While it is evident why resettlement countries are interested in the self-reliance of refugees, these are not necessarily the same benchmarks of success against which refugees measure themselves. By investing in understanding more about how refugees define their own success, we can improve our capacity to evaluate and adapt programmes intended to support refugees in their transition into permanent resettlement. Furthermore, by reframing our definition of what makes an outcome successful, we have the opportunity to build on the strengths of the refugees themselves, and to improve our capacity to demonstrate not just a reduction in the perceived burden on receiving communities but also the value that resettled refugees can add.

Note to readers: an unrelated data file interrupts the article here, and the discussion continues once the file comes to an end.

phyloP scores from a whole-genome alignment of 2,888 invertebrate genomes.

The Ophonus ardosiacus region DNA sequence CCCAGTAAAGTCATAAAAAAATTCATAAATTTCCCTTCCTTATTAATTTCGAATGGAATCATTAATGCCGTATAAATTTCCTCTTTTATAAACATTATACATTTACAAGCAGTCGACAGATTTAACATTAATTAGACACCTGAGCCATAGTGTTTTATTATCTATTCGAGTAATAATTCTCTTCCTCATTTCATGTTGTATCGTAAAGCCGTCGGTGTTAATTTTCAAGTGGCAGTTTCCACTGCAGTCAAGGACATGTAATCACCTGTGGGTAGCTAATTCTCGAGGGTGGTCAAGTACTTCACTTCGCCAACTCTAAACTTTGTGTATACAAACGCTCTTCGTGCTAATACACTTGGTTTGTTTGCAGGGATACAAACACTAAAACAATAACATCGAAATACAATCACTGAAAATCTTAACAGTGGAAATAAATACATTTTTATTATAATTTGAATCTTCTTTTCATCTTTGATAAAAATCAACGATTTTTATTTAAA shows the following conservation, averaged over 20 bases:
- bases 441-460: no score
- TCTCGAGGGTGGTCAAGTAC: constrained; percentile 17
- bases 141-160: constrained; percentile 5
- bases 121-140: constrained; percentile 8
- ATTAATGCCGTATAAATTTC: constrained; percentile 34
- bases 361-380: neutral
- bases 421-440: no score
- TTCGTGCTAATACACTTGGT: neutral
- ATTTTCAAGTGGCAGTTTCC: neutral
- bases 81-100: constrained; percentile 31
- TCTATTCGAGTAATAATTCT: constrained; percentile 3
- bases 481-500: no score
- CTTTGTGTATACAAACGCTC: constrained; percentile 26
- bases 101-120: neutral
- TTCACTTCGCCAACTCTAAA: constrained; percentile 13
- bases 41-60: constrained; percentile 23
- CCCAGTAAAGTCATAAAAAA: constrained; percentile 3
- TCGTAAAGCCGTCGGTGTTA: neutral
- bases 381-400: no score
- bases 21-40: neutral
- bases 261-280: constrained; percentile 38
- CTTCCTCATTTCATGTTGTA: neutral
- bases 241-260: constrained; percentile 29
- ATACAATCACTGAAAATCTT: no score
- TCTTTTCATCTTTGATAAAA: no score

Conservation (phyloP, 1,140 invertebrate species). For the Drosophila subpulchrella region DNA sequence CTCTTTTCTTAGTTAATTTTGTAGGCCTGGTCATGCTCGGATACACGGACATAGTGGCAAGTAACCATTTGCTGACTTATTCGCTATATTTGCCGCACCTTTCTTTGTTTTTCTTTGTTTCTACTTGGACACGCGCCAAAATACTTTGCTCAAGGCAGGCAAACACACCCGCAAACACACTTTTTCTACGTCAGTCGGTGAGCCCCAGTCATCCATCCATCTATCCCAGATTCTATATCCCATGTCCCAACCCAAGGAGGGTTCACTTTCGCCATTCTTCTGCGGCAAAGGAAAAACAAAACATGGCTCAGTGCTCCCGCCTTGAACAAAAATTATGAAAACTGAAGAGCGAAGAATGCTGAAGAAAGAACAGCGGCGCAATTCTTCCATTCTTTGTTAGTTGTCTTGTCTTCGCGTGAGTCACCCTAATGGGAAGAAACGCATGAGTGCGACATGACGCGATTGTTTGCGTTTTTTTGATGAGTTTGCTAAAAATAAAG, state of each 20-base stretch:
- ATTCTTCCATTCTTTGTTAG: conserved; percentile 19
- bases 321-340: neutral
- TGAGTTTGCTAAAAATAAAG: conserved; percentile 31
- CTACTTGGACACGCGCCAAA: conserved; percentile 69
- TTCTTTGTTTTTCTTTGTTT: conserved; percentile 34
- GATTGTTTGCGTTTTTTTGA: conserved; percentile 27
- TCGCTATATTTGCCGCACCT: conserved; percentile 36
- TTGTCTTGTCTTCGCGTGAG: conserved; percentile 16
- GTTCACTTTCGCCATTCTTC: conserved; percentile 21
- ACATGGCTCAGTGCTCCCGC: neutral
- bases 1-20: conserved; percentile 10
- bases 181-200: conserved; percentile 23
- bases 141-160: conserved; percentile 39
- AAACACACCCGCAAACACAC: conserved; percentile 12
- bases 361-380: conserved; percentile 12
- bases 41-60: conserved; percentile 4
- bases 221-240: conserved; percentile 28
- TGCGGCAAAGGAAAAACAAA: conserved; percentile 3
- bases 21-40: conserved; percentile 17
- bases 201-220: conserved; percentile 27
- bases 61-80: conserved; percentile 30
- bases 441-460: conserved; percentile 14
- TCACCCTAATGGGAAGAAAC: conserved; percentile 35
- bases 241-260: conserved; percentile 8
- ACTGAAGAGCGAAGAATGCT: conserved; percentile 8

Nearly all of the 15 permanently resettled refugees interviewed on the subject of how individuals define their own success reported that they measure success not by their individual economic self-sufficiency but by their ability to ‘give back’ to their communities and to maintain a connectedness to their culture of origin. Though this finding does not necessarily reflect the sentiments of all refugees, it does offer insight into important gaps between how receiving countries measure success (through employment statistics) versus how those receiving services in these countries measure success.